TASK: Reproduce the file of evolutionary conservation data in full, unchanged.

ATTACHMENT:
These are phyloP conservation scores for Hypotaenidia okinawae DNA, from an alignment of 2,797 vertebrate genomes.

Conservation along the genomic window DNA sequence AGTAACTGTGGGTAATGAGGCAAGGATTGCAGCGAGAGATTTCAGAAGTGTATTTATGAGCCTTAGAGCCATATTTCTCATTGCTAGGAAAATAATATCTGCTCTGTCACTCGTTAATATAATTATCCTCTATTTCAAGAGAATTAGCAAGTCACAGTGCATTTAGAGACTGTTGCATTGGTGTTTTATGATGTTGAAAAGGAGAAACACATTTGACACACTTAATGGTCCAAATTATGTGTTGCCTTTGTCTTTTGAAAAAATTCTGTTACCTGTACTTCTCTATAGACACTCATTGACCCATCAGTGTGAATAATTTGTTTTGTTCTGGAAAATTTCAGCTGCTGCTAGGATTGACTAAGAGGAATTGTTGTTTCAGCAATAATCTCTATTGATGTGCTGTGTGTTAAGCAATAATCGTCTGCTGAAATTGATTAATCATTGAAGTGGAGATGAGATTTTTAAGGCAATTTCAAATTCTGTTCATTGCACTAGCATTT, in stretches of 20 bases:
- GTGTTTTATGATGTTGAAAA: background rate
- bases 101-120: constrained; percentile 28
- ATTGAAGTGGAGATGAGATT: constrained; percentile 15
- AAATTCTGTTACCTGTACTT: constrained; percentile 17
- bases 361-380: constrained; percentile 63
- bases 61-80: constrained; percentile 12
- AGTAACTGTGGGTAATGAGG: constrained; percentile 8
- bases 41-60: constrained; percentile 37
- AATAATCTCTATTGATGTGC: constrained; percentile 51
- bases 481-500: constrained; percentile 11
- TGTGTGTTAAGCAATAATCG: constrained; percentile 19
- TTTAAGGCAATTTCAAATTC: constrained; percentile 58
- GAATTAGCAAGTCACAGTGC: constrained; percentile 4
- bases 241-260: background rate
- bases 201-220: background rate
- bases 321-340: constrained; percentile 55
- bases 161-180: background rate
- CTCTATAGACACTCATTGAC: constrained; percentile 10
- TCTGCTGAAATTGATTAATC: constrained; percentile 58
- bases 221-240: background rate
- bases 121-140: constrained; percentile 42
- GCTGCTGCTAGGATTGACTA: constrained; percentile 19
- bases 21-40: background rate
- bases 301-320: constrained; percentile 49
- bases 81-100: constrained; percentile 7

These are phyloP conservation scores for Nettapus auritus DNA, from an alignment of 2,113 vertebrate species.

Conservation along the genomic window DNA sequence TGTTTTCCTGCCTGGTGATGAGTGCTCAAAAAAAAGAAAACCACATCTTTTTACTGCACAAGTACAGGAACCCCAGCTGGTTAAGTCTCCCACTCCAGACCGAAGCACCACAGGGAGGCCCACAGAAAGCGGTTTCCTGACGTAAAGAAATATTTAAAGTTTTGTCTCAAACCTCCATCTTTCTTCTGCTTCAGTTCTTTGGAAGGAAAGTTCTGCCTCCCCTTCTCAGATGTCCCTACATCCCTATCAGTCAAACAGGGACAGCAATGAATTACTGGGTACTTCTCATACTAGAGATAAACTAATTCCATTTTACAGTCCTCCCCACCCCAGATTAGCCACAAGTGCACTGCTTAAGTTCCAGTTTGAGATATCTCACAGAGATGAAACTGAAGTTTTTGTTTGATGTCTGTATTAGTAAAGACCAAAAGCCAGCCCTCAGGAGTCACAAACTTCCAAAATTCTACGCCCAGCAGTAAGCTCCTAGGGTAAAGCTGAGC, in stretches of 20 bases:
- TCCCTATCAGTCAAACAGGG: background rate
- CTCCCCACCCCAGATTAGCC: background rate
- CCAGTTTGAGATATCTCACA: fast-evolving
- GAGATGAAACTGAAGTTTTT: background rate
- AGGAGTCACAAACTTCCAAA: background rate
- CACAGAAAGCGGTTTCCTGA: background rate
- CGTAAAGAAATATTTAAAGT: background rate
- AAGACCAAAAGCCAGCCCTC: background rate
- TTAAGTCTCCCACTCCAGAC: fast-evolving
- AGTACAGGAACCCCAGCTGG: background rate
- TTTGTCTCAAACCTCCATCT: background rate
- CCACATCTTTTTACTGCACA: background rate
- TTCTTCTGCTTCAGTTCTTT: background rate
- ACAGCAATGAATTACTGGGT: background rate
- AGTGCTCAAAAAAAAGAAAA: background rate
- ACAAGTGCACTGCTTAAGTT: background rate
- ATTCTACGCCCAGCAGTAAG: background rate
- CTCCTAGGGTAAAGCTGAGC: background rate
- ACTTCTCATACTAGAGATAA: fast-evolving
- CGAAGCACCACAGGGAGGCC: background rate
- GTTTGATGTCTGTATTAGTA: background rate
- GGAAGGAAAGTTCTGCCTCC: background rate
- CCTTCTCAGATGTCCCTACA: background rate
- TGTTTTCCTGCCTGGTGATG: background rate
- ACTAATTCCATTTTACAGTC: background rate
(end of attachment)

These are phyloP conservation scores for Hypotaenidia okinawae DNA, from an alignment of 2,797 vertebrate genomes.

Conservation along the genomic window DNA sequence AGTAACTGTGGGTAATGAGGCAAGGATTGCAGCGAGAGATTTCAGAAGTGTATTTATGAGCCTTAGAGCCATATTTCTCATTGCTAGGAAAATAATATCTGCTCTGTCACTCGTTAATATAATTATCCTCTATTTCAAGAGAATTAGCAAGTCACAGTGCATTTAGAGACTGTTGCATTGGTGTTTTATGATGTTGAAAAGGAGAAACACATTTGACACACTTAATGGTCCAAATTATGTGTTGCCTTTGTCTTTTGAAAAAATTCTGTTACCTGTACTTCTCTATAGACACTCATTGACCCATCAGTGTGAATAATTTGTTTTGTTCTGGAAAATTTCAGCTGCTGCTAGGATTGACTAAGAGGAATTGTTGTTTCAGCAATAATCTCTATTGATGTGCTGTGTGTTAAGCAATAATCGTCTGCTGAAATTGATTAATCATTGAAGTGGAGATGAGATTTTTAAGGCAATTTCAAATTCTGTTCATTGCACTAGCATTT, in stretches of 20 bases:
- GTGTTTTATGATGTTGAAAA: background rate
- bases 101-120: constrained; percentile 28
- ATTGAAGTGGAGATGAGATT: constrained; percentile 15
- AAATTCTGTTACCTGTACTT: constrained; percentile 17
- bases 361-380: constrained; percentile 63
- bases 61-80: constrained; percentile 12
- AGTAACTGTGGGTAATGAGG: constrained; percentile 8
- bases 41-60: constrained; percentile 37
- AATAATCTCTATTGATGTGC: constrained; percentile 51
- bases 481-500: constrained; percentile 11
- TGTGTGTTAAGCAATAATCG: constrained; percentile 19
- TTTAAGGCAATTTCAAATTC: constrained; percentile 58
- GAATTAGCAAGTCACAGTGC: constrained; percentile 4
- bases 241-260: background rate
- bases 201-220: background rate
- bases 321-340: constrained; percentile 55
- bases 161-180: background rate
- CTCTATAGACACTCATTGAC: constrained; percentile 10
- TCTGCTGAAATTGATTAATC: constrained; percentile 58
- bases 221-240: background rate
- bases 121-140: constrained; percentile 42
- GCTGCTGCTAGGATTGACTA: constrained; percentile 19
- bases 21-40: background rate
- bases 301-320: constrained; percentile 49
- bases 81-100: constrained; percentile 7

These are phyloP conservation scores for Nettapus auritus DNA, from an alignment of 2,113 vertebrate species.

Conservation along the genomic window DNA sequence TGTTTTCCTGCCTGGTGATGAGTGCTCAAAAAAAAGAAAACCACATCTTTTTACTGCACAAGTACAGGAACCCCAGCTGGTTAAGTCTCCCACTCCAGACCGAAGCACCACAGGGAGGCCCACAGAAAGCGGTTTCCTGACGTAAAGAAATATTTAAAGTTTTGTCTCAAACCTCCATCTTTCTTCTGCTTCAGTTCTTTGGAAGGAAAGTTCTGCCTCCCCTTCTCAGATGTCCCTACATCCCTATCAGTCAAACAGGGACAGCAATGAATTACTGGGTACTTCTCATACTAGAGATAAACTAATTCCATTTTACAGTCCTCCCCACCCCAGATTAGCCACAAGTGCACTGCTTAAGTTCCAGTTTGAGATATCTCACAGAGATGAAACTGAAGTTTTTGTTTGATGTCTGTATTAGTAAAGACCAAAAGCCAGCCCTCAGGAGTCACAAACTTCCAAAATTCTACGCCCAGCAGTAAGCTCCTAGGGTAAAGCTGAGC, in stretches of 20 bases:
- TCCCTATCAGTCAAACAGGG: background rate
- CTCCCCACCCCAGATTAGCC: background rate
- CCAGTTTGAGATATCTCACA: fast-evolving
- GAGATGAAACTGAAGTTTTT: background rate
- AGGAGTCACAAACTTCCAAA: background rate
- CACAGAAAGCGGTTTCCTGA: background rate
- CGTAAAGAAATATTTAAAGT: background rate
- AAGACCAAAAGCCAGCCCTC: background rate
- TTAAGTCTCCCACTCCAGAC: fast-evolving
- AGTACAGGAACCCCAGCTGG: background rate
- TTTGTCTCAAACCTCCATCT: background rate
- CCACATCTTTTTACTGCACA: background rate
- TTCTTCTGCTTCAGTTCTTT: background rate
- ACAGCAATGAATTACTGGGT: background rate
- AGTGCTCAAAAAAAAGAAAA: background rate
- ACAAGTGCACTGCTTAAGTT: background rate
- ATTCTACGCCCAGCAGTAAG: background rate
- CTCCTAGGGTAAAGCTGAGC: background rate
- ACTTCTCATACTAGAGATAA: fast-evolving
- CGAAGCACCACAGGGAGGCC: background rate
- GTTTGATGTCTGTATTAGTA: background rate
- GGAAGGAAAGTTCTGCCTCC: background rate
- CCTTCTCAGATGTCCCTACA: background rate
- TGTTTTCCTGCCTGGTGATG: background rate
- ACTAATTCCATTTTACAGTC: background rate